MADISON, Wis. — Wisconsin's Republican state senators have "serious concerns" about Democratic Gov.-elect Tony Evers' pick of a roads lobbyist to head the Department of Transportation, putting his confirmation in peril, the Senate's leader said Friday.
Evers on Friday named four Cabinet members, including Craig Thompson to head the agency in charge of maintaining and building the state's roads, bridges and other infrastructure.
Thompson is well known in the Capitol for his work lobbying lawmakers as executive director of the Transportation Development Association of Wisconsin since 2007. The group, founded in 1971, represents more than 400 businesses, unions, citizen groups, local units of government and individuals. It has been a strong advocate for raising taxes and fees to improve the condition of Wisconsin's roads.
His selection drew widespread praise from a wide array of groups representing Wisconsin counties, towns and municipalities, businesses and economic development groups and road builders. Even former Republican Gov. Tommy Thompson, who is no relation, said Thompson was a good choice.
But none of them have a vote on his confirmation.
One who does, Republican Senate Majority Leader Scott Fitzgerald, called Thompson "a provocative figure" and a "long-time advocate for special interests."
"Governor-elect Evers would be better served by nominating someone who worked in a less controversial role during previous policy debates," Fitzgerald said in a statement.
Republican Sen. Duey Stroebel said it was "deeply worrying" to have Thompson in charge of awarding transportation contracts because of his current work representing road builders.
"I want to ensure the public can rely on a fair and transparent system free of favoritism," Stroebel said.
Neither senator said how they would vote on confirmation.
Evers' spokeswoman, Carrie Lynch, declined immediate comment.
Republicans will hold a 19-14 majority next year, meaning three of them could block any single appointee from getting the 17 votes needed to be confirmed.
Transportation funding has stymied the Legislature in recent years, with Assembly Republicans proposing a gas tax hike in 2017 only to be blocked by Senate Republicans and Gov. Scott Walker. The budget signed by Walker, passed three months late, increased borrowing to pay for roads instead of raising taxes.
When he announced Thompson's appointment, Evers reiterated that he's open to all options to find a permanent road-funding solution. But he has yet to outline a plan, instead saying he wants to talk with interested parties to come up with a proposal.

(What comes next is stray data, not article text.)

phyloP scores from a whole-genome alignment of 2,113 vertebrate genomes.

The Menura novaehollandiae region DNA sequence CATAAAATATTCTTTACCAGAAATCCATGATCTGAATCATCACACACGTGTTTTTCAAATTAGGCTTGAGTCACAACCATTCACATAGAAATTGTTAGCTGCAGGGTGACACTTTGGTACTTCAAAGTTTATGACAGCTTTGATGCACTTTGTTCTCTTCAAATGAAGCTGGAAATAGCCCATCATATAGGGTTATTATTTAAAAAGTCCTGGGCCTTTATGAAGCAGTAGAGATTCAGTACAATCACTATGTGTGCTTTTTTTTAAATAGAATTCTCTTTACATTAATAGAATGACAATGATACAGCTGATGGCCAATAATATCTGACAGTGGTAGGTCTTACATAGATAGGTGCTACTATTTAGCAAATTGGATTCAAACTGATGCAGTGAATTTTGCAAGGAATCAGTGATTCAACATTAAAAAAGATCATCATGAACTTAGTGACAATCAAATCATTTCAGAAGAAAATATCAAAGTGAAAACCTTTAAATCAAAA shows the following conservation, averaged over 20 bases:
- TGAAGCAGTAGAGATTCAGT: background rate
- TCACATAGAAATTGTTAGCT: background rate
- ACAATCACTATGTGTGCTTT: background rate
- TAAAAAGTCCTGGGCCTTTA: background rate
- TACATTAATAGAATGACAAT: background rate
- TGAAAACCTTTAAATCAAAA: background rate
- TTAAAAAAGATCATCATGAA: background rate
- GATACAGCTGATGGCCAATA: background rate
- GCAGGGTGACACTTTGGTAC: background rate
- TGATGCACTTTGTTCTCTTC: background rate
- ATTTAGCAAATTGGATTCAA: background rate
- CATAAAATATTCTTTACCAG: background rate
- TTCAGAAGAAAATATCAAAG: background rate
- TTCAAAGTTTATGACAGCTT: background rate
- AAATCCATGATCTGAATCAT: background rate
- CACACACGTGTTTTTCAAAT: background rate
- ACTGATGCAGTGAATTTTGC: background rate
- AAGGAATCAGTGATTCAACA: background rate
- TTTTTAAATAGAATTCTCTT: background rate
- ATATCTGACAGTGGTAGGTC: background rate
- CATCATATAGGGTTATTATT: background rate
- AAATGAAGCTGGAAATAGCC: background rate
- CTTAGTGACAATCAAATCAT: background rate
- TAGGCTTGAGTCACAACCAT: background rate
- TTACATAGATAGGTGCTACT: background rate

"We're not going to predetermine anything," Evers said.
When asked what the maximum reasonable gas tax increase would be, Thompson declined to give a number. But his organization, supported raising the gas tax or increasing license plate registration fees to pay for roads.
Some Republicans have groused that the majority of Evers appointments so far have been from Milwaukee, but not until Thompson did their concerns appear to actually threaten confirmation. Evers has announced eight Cabinet secretaries with nine more to be named.
Other appointees announced Friday were:
— Mark Afable, insurance commissioner. Afable has worked for American Family Insurance in Madison since 1994 and currently serves as its chief legal officer.
— Rebecca Cameron Valcq, chairwoman of the Public Service Commission. Valcq is a partner at the Quarles & Brady law firm in Milwaukee, where she specializes in regulator law. She previously spent 15 years as a regulatory attorney for We Energies, the state's largest energy company.
— Brad Pfaff, Department of Agriculture, Trade and Consumer Protection. Pfaff has worked as deputy chief of staff to U.S. Rep. Ron Kind, a Democrat from La Crosse, since 2017. Pfaff was born and raised on a dairy farm in La Crosse County. He previously worked under President Barack Obama's administration as executive director of the U.S. Department of Agriculture Farm Service Agency.
Earlier this week, Evers made four other appointments : Joel Brennan, chief executive officer of Milwaukee's Discovery World museum as Department of Administration secretary; Preston Cole, a member of the Wisconsin Natural Resources Board as Department of Natural Resources Secretary; U.S. Marshal Kevin Carr as Department of Corrections secretary; and Sara Meaney, chief marketing officer for Milwaukee Film, as Department of Tourism secretary.